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Windsor does not understand Mercedes strategy: 'They saw what Max did'

Windsor does not understand Mercedes strategy: 'They saw what Max did'

5 September - 07:24 Last update: 08:05
19 Comments

GPblog.com

Max Verstappen winning his home race at the Zandvoort circuit was the highlight, but another remarkable moment of the Dutch Grand Prix was Lewis Hamilton losing the lead in the race after the safety car. F1 expert Peter Windsor understands the anger of his fellow countryman and blames Mercedes.

Windsor does not understand Mercedes tactics

Windsor does not understand what Mercedes' tactics were. The team led by Toto Wolff seemed to have a good chance for their first victory of the season at Zandvoort with the one-stop strategy the Mercedes men had in mind. The virtual safety car and subsequent safety car threw the strategy overboard and Mercedes had to act tactically to keep an onrushing Verstappen behind them.

The F1 expert understands little of the team's decision during the final safety car. There were only twelve laps to go and Verstappen was leading the race, so the team could see what the Dutchman would do for his final stint. Verstappen took the red soft tyre and George Russell did the same (partly on his own initiative). Hamilton was left out on the medium tyre, giving him track position but no speed to match Verstappen's Red Bull.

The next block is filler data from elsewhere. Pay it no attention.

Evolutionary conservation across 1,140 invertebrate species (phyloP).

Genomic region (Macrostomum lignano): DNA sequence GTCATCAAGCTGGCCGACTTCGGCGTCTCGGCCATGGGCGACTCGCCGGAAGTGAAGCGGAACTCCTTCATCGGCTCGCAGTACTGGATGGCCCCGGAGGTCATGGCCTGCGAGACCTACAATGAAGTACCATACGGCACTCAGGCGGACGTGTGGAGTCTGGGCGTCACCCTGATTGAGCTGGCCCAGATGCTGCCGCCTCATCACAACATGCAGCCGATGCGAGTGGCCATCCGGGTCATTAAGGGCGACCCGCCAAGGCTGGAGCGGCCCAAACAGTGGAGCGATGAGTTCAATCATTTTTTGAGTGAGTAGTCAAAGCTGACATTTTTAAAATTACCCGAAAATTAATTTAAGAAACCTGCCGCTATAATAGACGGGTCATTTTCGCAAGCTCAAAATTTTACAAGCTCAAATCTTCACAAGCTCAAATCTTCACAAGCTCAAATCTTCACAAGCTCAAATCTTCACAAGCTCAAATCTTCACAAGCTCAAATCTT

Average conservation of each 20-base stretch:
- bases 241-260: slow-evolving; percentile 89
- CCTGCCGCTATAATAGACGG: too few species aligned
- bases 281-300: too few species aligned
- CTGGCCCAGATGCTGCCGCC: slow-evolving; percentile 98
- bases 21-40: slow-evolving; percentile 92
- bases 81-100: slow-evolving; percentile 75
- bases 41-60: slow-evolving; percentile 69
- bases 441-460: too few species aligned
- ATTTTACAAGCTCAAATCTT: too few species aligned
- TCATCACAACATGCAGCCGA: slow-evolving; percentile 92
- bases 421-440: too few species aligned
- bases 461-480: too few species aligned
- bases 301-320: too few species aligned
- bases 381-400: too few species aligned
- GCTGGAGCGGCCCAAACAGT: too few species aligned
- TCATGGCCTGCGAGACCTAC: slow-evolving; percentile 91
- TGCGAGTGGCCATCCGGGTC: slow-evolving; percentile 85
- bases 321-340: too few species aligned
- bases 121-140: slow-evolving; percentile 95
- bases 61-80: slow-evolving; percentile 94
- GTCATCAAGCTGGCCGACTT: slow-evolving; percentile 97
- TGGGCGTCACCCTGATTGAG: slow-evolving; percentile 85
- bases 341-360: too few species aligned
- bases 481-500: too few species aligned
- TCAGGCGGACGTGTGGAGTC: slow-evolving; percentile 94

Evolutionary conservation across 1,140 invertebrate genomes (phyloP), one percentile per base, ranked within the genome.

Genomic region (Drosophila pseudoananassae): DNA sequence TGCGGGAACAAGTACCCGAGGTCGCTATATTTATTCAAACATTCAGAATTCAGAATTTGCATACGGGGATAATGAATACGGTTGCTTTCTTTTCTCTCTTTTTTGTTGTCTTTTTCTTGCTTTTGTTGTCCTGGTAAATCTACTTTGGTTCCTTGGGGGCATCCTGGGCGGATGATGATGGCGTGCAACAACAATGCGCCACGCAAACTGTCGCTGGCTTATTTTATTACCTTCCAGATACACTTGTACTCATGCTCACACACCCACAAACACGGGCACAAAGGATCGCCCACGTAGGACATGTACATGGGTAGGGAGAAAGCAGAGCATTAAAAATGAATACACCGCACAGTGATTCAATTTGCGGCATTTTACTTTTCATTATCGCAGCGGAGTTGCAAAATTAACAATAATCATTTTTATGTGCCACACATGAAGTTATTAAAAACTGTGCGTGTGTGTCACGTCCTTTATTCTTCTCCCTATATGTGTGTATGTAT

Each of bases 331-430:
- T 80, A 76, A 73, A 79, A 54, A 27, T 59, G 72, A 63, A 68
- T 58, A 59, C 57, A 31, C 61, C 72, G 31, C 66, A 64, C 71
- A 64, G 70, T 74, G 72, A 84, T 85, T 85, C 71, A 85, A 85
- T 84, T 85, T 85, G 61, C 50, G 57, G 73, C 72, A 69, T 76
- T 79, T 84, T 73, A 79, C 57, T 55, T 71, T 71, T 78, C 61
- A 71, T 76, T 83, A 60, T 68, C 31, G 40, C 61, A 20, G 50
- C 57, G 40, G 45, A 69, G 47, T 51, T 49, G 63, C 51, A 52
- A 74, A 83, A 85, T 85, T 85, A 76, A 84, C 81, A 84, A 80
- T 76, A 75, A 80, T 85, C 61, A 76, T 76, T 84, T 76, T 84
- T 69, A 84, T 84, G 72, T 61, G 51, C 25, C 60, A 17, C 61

Anger from Hamilton understandable'

Windsor says in his afterthought at YouTube: "Suddenly the dynamics of the race had changed completely. Hamilton was the big threat. Now it was like the situation in Abu Dhabi and like the situation of Charles Leclerc in the British GP, Hamilton was left out to dry. You can imagine how annoyed he was." According to Windsor, the team held the cards to take victory in the Netherlands. Mercedes should have tried to put Hamilton on the red line as well, according to the Briton.

"He went ballistic," Windsor continues, "I don't blame him. It's not the first time it's happened to him. He had a good opportunity to take it Max. It wasn't wrong to let George stop, but it was wrong not to let Lewis stop for the soft tyre. I don't understand why they didn't, because they saw Verstappen had gone to the softs." Windsor thinks Mercedes should not have stuck to the preconceived plan and should have reacted better at the time: "What was the point of keeping your two cars on the track on those old mediums?"

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